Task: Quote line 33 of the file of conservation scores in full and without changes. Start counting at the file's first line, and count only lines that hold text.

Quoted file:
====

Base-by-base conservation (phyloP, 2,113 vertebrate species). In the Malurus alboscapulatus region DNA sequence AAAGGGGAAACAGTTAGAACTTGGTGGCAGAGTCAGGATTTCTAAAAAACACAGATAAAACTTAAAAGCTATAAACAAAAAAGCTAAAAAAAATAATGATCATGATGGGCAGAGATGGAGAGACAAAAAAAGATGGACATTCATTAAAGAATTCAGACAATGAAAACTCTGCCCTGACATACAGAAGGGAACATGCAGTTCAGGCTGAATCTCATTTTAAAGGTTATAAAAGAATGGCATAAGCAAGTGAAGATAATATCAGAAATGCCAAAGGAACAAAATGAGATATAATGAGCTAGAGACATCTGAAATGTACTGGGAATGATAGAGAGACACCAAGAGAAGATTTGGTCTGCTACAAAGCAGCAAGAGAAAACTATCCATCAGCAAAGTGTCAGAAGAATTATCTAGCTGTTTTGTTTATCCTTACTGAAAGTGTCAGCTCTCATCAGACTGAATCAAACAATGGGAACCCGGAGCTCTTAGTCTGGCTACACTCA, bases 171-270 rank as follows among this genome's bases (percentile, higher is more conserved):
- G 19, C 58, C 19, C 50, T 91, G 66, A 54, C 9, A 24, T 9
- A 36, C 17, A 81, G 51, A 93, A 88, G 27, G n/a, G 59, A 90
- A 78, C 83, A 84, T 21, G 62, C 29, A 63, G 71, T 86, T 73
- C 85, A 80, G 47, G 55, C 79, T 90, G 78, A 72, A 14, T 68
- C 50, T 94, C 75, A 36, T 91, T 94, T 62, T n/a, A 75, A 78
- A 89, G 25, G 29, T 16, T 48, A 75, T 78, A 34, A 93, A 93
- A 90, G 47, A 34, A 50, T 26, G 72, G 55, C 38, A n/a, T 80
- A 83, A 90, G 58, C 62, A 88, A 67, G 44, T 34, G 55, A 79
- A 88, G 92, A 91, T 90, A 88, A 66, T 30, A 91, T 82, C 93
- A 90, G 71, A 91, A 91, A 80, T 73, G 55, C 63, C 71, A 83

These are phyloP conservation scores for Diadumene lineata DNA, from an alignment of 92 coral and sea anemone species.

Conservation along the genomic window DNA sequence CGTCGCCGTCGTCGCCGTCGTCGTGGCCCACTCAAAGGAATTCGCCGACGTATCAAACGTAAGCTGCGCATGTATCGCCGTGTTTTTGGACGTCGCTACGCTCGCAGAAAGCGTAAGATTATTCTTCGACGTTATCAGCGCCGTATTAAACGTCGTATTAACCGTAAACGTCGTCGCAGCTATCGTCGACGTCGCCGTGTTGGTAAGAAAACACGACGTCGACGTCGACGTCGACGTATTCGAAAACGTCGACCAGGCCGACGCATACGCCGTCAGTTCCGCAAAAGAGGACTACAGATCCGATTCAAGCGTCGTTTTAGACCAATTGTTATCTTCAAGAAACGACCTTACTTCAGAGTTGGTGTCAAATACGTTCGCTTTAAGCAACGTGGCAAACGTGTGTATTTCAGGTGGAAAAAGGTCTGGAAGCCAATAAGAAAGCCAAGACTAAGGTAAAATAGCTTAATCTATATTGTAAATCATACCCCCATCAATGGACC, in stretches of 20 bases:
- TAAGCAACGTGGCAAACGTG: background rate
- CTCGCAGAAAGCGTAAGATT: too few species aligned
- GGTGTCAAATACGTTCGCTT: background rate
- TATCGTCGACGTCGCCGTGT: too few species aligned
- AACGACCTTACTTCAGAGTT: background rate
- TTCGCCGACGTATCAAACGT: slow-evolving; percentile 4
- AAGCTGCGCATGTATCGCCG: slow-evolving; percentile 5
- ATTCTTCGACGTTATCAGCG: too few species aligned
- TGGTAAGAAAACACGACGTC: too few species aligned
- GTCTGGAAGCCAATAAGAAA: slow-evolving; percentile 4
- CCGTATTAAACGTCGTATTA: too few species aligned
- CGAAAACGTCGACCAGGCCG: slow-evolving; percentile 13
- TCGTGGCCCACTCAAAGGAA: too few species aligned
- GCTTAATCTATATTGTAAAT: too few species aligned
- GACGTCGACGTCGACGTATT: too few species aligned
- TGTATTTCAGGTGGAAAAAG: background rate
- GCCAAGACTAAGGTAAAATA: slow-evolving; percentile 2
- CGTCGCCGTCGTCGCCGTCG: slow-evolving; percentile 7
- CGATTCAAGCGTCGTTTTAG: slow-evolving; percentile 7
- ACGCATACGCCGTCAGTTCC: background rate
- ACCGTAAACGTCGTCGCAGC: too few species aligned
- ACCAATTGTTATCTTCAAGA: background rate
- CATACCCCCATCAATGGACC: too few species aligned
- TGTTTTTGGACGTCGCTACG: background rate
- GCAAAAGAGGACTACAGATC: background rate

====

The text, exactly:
- ACGCATACGCCGTCAGTTCC: background rate